Write Your Family Cookbook
When Lis Wackman's mother, Anne Hilken, or "Grandy," died last month at 93, friends and family gathered at Hilken's home in Bethesda, Md., to reminisce over food and drinks. The No. 1 question on everyone's mind was, "Where the hell is the cheese ball?"-referring to the piquant combination of cheeses, raw onion, Worcestershire sauce, parsley, and walnuts that was Grandy's signature hors d'oeuvre for decades.
Happily, the recipe survives because Wackman's sister Mary Hilken had put it in The Hilken Family Cookbook-a spiral-bound booklet the size of a loaf of bread.
Warm memories. The best of these cookbooks "slide imperceptibly from family recipes into family history," says Pat Cornett of Beverly Hills, Mich., who has taught classes on making them. The books include vivid recollections about when the food was served, what it was like in the kitchen with Grandma, and family photos. Some people even scan in handwritten recipes and birth certificates. Patting the duct-tape-bound volume her mother gave her in 2002, Bonny Wolf, author of Talking With My Mouth Full, says its recipes give her "a place on the continuum. Food is a great connector."
The earliest American family cookbooks were beautifully crafted treasures of wealthy households, says Jan Longone, a culinary history curator at the University of Michigan. Longone traces the resurgence of interest in family collections to the nation's 1976 bicentennial celebration, "when America started looking back toward its roots."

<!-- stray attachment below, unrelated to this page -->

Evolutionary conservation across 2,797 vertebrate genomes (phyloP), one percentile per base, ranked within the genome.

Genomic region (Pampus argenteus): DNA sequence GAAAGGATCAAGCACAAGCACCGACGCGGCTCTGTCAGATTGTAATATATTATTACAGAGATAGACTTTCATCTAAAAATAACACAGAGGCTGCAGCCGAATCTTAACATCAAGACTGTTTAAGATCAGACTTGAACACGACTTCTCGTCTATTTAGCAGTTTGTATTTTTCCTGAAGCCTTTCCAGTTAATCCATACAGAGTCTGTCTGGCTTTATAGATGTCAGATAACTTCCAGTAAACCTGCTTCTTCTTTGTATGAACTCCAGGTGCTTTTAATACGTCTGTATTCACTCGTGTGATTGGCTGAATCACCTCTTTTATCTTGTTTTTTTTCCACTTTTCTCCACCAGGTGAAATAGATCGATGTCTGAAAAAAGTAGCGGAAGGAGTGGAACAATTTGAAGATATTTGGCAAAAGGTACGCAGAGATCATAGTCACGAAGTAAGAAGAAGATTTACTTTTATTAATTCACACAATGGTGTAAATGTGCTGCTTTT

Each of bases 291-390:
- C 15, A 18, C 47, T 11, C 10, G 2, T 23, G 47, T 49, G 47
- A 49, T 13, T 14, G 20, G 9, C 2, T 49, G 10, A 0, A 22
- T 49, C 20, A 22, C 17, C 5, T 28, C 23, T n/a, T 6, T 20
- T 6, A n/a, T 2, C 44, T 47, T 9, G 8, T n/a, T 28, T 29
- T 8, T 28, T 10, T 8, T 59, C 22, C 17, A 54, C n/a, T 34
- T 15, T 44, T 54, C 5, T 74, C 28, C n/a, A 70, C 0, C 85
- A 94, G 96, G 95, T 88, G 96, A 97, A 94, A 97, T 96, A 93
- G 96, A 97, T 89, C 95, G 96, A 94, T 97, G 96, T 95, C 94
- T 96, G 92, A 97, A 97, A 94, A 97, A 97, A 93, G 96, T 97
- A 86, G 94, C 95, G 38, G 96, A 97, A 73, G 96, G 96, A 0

Computers simplify the job, but making a family cookbook is not as easy as pie. Recipes don't always come with exact measurements, nor do all cooks use clocks. Even with the help of E-mail, collecting recipes can be labor intensive and emotional. That's why William Rice, founder of the FamilyCookbookProject.com, suggests using one family "editor" to set a deadline and do the cajoling. He recommends even inviting family members you don't generally see in the kitchen to participate. They could have one dish.
And you don't have to do research: You can start with what's on the stove today. Sean Shesgreen's book Cook! collects dishes he prepared starting in 1973, when he separated from his wife, moved into a farmhouse in Dekalb, Ill., and cooked for his daughter, Deirdre, and various girlfriends. "I don't remember some of the relationships I had, but I do remember the meals," he says. Deirdre, now grown with a family of her own, says: "When I use it, it reminds me of all the smells and sounds from when I was a kid. It's almost like a photo album that I can leaf through to recall certain people or evenings or flavors."
This story appears in the December 25, 2006 print edition of U.S. News & World Report.